Utility of an Instrument Rating
I am training right now for my instrument rating add-on to my private pilot certificate. For years I said that there was little point to me having this rating, because in Arizona, when there is weather, you don’t want to fly in it. I decided to pursue it, finally, based on an understanding of General Aviation accident statistics: that pilots with an instrument rating are measurably and substantially safer than non-rated pilots – even while not exercising the privileges of the rating.
This was a weird morning in Arizona! I took off into VFR conditions at 5:15 am with forecasts calling for the rain in the area to rapidly dissipate. Then I flew an hour and a half of instrument approaches at Casa Grande airport with no one around, and in perfect weather conditions. Eerily quiet. When it’s time to head back to Phoenix we encounter a solid line of low clouds and light/moderate rain running across the entire southern valley. There was no way through while seeing outside, so it’s no wonder we were alone down there.
This is exactly the situation where, as a VFR pilot, I’d turn back, land in Casa Grande, and wait out the weather over breakfast. However, armed with an instrument instructor in the right seat, we obtained the first “pop-up” IFR clearance of both our lives and, hand-in-hand with ATC, I flew a beautiful approach back into Chandler.
“N625LS, you are cleared direct Chandler, maintain 4000, expect visual approach for runway 4R.”
“Cleared direct Chandler at 4000, expecting visual 4R, 625LS”
“Cessna 5LS, Chandler airport your 1 o’clock, 13 miles, report airport in sight.”
“Airport in sight, 5LS.”
“N625LS, you are cleared for the visual, runway 4R. Contact Chandler tower on 126.1, good day.”
The rain even cleaned off the plane. Win. Total win.
Earlier this week
Earlier this week, I flew my first IFR cross-country to Tucson International airport. This was not my mandatory “long” cross-country with at least one segment longer than 250 nautical miles - it was just a practice step. It was, however, my first time talking IFR-speak to actual air traffic controllers.
I filed the flight plan down to Tucson, picked up my clearance at Chandler Airport, and departed IFR at 6:40 am (I was delayed while finding a quart of oil in another hanger). The weather this Tuesday morning was beautiful in Phoenix, with areas south having widespread showers and the potential for thunderstorms as the day heated up. The trip down was uneventful, but when our plane was handed over to Tucson Approach we couldn’t locate the airport through the rain and haze.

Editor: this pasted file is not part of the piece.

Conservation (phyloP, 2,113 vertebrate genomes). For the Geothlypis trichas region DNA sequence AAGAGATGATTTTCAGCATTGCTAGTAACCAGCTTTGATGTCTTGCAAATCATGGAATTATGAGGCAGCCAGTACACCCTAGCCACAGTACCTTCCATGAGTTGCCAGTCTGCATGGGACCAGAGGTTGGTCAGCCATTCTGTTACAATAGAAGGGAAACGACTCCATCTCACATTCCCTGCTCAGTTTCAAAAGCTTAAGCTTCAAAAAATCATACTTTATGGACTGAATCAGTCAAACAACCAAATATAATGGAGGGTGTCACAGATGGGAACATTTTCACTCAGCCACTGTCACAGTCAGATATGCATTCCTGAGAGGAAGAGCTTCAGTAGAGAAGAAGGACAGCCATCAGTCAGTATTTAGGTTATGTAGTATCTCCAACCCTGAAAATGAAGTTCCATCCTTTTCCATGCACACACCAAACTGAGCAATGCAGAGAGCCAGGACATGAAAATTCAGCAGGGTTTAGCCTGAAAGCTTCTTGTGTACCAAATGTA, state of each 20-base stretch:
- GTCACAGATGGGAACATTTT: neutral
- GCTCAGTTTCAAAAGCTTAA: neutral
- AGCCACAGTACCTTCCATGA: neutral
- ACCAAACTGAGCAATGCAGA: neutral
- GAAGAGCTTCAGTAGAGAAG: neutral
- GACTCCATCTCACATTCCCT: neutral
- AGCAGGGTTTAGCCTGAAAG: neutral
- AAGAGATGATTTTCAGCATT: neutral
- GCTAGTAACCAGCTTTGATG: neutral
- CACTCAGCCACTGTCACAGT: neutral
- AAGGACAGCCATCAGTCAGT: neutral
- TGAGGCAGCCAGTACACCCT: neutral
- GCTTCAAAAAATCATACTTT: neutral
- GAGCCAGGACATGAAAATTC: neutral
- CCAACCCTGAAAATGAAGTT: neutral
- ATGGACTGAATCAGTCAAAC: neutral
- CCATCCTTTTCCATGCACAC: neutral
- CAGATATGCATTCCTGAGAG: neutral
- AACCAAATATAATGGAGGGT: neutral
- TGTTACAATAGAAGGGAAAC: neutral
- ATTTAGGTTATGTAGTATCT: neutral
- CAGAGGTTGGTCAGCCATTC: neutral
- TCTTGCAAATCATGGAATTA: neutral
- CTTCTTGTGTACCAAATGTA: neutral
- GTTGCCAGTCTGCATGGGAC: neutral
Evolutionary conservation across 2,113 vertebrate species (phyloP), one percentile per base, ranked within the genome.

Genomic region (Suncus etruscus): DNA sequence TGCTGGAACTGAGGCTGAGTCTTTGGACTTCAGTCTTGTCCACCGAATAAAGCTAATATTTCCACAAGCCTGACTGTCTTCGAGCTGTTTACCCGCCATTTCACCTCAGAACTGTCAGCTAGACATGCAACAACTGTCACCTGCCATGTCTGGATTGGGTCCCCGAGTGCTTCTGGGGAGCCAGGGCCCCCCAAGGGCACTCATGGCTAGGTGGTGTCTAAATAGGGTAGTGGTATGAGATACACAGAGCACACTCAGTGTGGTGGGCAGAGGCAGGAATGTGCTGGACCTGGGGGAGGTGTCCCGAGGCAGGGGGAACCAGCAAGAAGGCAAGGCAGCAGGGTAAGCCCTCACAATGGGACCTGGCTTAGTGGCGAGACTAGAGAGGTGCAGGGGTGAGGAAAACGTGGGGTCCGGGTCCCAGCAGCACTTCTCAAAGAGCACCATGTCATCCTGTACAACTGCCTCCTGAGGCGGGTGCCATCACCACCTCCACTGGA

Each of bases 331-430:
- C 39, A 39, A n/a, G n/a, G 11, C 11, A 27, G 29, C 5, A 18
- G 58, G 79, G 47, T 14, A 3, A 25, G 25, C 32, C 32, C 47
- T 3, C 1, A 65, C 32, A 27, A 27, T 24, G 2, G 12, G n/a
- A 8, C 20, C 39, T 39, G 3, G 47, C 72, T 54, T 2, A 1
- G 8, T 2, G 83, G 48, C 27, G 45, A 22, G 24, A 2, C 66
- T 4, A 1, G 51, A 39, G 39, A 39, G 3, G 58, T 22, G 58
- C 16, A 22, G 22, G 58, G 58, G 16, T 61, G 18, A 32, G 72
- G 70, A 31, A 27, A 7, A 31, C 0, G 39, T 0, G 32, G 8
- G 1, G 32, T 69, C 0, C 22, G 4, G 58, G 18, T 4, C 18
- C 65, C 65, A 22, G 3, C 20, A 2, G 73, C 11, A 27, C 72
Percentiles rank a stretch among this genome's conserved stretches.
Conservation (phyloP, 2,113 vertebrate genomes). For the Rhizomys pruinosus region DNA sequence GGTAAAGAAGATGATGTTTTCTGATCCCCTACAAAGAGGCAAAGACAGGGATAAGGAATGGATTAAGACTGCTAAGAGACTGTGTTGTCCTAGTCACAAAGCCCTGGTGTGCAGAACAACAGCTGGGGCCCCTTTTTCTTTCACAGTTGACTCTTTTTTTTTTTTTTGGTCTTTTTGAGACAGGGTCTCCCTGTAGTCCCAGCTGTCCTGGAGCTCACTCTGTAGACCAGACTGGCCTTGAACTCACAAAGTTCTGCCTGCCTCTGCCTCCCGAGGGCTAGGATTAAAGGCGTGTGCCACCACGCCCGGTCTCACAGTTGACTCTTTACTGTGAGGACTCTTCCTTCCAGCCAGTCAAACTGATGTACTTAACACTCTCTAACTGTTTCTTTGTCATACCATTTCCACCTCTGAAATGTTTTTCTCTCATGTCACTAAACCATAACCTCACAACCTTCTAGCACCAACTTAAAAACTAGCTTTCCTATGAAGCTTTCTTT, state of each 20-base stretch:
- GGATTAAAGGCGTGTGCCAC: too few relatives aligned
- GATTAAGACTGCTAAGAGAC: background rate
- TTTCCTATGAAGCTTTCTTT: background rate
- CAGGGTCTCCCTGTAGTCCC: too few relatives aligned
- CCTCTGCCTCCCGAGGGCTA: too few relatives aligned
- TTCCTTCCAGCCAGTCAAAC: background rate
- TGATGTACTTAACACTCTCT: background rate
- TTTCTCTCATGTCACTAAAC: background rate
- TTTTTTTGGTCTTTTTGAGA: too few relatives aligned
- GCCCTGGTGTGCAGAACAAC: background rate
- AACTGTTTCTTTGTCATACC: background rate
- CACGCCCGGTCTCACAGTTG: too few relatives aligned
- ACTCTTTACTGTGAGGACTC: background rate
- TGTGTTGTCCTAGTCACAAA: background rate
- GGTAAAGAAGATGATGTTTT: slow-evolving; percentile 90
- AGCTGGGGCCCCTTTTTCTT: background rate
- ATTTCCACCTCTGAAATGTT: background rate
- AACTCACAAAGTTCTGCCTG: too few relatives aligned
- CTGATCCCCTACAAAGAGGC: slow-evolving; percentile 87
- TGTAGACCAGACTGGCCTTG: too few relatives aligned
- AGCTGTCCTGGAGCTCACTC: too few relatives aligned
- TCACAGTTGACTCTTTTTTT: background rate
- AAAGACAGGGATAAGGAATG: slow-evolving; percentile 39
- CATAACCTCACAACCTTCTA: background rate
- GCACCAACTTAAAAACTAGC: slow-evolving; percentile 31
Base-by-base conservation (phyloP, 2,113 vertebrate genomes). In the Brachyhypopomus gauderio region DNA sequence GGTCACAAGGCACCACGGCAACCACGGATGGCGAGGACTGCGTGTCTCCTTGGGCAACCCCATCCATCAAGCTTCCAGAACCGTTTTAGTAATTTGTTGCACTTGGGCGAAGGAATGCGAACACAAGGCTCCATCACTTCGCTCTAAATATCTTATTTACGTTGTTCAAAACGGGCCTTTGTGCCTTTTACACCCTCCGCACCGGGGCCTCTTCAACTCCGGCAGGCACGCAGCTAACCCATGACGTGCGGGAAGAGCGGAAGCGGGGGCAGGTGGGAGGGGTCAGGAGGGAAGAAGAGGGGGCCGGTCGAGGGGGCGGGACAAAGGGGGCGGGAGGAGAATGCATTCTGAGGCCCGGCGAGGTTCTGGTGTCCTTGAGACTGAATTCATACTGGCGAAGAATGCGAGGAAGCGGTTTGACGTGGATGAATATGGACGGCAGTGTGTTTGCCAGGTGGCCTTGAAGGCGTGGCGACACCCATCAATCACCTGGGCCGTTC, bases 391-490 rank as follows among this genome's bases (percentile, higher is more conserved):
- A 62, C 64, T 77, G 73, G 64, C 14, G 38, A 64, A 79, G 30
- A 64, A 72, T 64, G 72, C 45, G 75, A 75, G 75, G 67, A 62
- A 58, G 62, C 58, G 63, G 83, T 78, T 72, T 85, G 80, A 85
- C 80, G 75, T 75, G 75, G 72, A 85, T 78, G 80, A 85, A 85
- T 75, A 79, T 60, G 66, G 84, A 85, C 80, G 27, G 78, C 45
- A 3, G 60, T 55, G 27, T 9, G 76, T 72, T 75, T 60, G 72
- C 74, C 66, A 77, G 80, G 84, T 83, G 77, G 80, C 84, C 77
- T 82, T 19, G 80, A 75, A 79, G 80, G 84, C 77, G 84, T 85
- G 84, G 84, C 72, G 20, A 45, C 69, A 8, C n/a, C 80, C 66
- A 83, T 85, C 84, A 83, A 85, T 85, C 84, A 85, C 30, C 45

“Skylane 5LS, Tucson airport your 11 o’clock, 15 miles, report airport in sight.”
“Negative contact, 5LS.”
“Skylane 5LS, turn left heading 120. Tucson airport now at your 3 o’clock, 13 miles.”
I’m not sure the airline pilots could actually see the runway, but they were claiming to have it in sight from the same altitude as us, just a few miles to our left. (Approach was probably wondering who was telling the truth.)
“Approach, 5LS, still negative contact.”
“Skylane 5LS, we’ll keep you on this heading for a minute to see if it comes in sight, if not I’ll sequence you into the ILS.”
Sure enough, we caught sight of the airport just a minute later and landed on runway 11R. Ground had us park at the base of the tower to pick up our IFR clearance back to Chandler and take stock of the weather situation.
This part of the flight’s communications were even recorded by LiveATC.net, so you can listen in on my tentative-but-functional radio work:
Overall, conditions were bad south of Tucson but mostly clear north, and entirely clear back in Phoenix. There was a lot of big gaps in the radar north, so it looked good to head home. Our clearance was simple (0:53 in audio): Vectors to the V105 airway, then on to Phoenix at 8,000 feet.
In the air back there were actual thunderstorms brewing west of Marana, AZ, prompting us to divert a bit (4:07 in audio) - which actually shortened the trip quite nicely. The audio recording ends at that point, but conditions were clear and nearly 36° C back in Chandler, nothing like the 28° C temperatures we’d left 30 minutes behind.
What a fascinating time
Phoenix, Arizona is not known for having weather other than the words “hot” and “dust storm,” but our monsoon season is the exception.
I’m training for my instrument rating right now, when it’s both hot and humid, because this time of year I don’t have much for travel commitments. I wasn’t anticipating that my training would involve flying in actual weather, but here I am doing exactly that.
There’s not much weather in Arizona that is safe to fly through; certainly our afternoon monsoon storms are real dangerous things. But early in the morning, in the right season, it turns out there can be some utility to the instrument rating even here.